The Federal Constitution Court (Bundesgericht) has dismissed a case which sort to determine if children have a right to clarify their origin. The same court had ruled that children have a right to know their origin but hadn’t clarified on the right to clarify the origin. (READ: Sperm donors might not remain anonymous after this court ruling)
At the end of the case, the court ruled that children cannot force their fathers to do a DNA test to determine their paternity.
The case in court involved a 66 year old woman who sought to determine whether the 88 year old man she believes is her father, was actually her biological father. The 66-year-old woman had taken the case to the Constitutional Court in Karlsruhe after spending decades uncertain about who her biological father was.
But the court decided that making the man take such a test would be a contravention of his constitutional rights. Because the 88-year-old man has never legally acknowledged his fatherhood, he is not legally obliged to undergo a test, the court decided. (READ: Legal Father Given Priority over Biological Father)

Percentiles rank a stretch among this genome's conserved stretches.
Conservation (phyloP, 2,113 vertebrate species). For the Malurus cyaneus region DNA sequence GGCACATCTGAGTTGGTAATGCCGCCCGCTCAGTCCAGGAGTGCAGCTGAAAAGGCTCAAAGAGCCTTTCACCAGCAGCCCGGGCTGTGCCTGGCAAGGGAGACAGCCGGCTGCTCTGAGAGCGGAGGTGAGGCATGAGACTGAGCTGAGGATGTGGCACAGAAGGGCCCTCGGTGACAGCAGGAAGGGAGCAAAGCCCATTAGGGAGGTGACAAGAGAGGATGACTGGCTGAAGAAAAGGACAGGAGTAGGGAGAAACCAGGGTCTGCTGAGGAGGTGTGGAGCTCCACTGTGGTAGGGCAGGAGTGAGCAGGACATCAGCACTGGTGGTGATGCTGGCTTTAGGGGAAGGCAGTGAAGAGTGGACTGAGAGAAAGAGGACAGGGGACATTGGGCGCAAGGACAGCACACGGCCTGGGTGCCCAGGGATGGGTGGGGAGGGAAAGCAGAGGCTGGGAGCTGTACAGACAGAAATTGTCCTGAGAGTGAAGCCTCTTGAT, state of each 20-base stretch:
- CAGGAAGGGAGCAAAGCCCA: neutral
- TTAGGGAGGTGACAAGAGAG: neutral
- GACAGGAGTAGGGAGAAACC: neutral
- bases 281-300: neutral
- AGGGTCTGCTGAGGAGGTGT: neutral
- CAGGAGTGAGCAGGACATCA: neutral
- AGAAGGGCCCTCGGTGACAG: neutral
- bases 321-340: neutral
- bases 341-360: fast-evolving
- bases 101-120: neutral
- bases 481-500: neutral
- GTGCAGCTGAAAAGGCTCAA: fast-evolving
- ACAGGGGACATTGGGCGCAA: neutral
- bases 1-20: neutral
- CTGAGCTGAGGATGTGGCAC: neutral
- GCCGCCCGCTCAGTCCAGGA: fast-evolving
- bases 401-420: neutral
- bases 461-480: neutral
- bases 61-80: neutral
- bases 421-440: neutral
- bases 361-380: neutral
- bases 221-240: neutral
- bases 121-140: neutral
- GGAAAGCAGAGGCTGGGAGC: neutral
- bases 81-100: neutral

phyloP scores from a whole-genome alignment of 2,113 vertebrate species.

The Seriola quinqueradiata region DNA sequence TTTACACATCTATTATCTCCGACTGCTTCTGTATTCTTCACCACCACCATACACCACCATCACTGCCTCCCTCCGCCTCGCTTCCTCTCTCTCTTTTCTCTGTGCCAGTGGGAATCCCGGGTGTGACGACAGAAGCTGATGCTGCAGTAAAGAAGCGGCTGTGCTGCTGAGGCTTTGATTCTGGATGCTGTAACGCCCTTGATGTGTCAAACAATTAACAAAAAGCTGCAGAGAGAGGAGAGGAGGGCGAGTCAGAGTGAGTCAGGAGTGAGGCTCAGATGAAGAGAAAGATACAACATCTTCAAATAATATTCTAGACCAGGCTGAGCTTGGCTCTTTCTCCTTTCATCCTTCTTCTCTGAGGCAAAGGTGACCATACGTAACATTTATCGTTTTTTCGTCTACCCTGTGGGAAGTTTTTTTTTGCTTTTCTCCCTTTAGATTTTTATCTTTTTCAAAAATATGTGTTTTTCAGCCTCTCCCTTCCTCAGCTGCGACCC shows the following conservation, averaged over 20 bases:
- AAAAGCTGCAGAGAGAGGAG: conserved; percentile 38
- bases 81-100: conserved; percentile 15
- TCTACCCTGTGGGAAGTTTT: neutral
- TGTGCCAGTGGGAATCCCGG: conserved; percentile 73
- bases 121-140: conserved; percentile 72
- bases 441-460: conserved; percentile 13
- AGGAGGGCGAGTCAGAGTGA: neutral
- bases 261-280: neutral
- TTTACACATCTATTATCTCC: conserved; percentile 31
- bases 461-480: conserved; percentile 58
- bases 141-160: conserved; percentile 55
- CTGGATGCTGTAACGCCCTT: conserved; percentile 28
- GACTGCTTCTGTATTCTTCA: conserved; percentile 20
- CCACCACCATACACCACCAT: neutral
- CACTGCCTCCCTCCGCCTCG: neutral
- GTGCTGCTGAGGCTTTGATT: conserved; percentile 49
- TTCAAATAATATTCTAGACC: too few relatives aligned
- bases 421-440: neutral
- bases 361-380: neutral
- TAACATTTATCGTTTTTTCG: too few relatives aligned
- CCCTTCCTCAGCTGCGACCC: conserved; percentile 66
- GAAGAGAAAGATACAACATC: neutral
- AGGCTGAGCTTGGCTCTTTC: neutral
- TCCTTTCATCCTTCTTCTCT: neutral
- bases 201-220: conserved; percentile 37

The decision means that the right for a child to know about their ancestry remains limited to knowing whether one’s legal father is also their biological father.
According to the Grundgesetz as determined by the Karlsruhe Federal Court, there can be no genetic test requested by children for a paternity in question.
The Senate decision emphasized that the right to know one’s ancestry is under special protection of the Constitution. But it does not apply absolutely, as it needs to be brought into balance with other fundamental rights.
The law provides that parents have a right to keep their intimate relationships secret. It noted that the tenet is connected with the right to informational self-determination.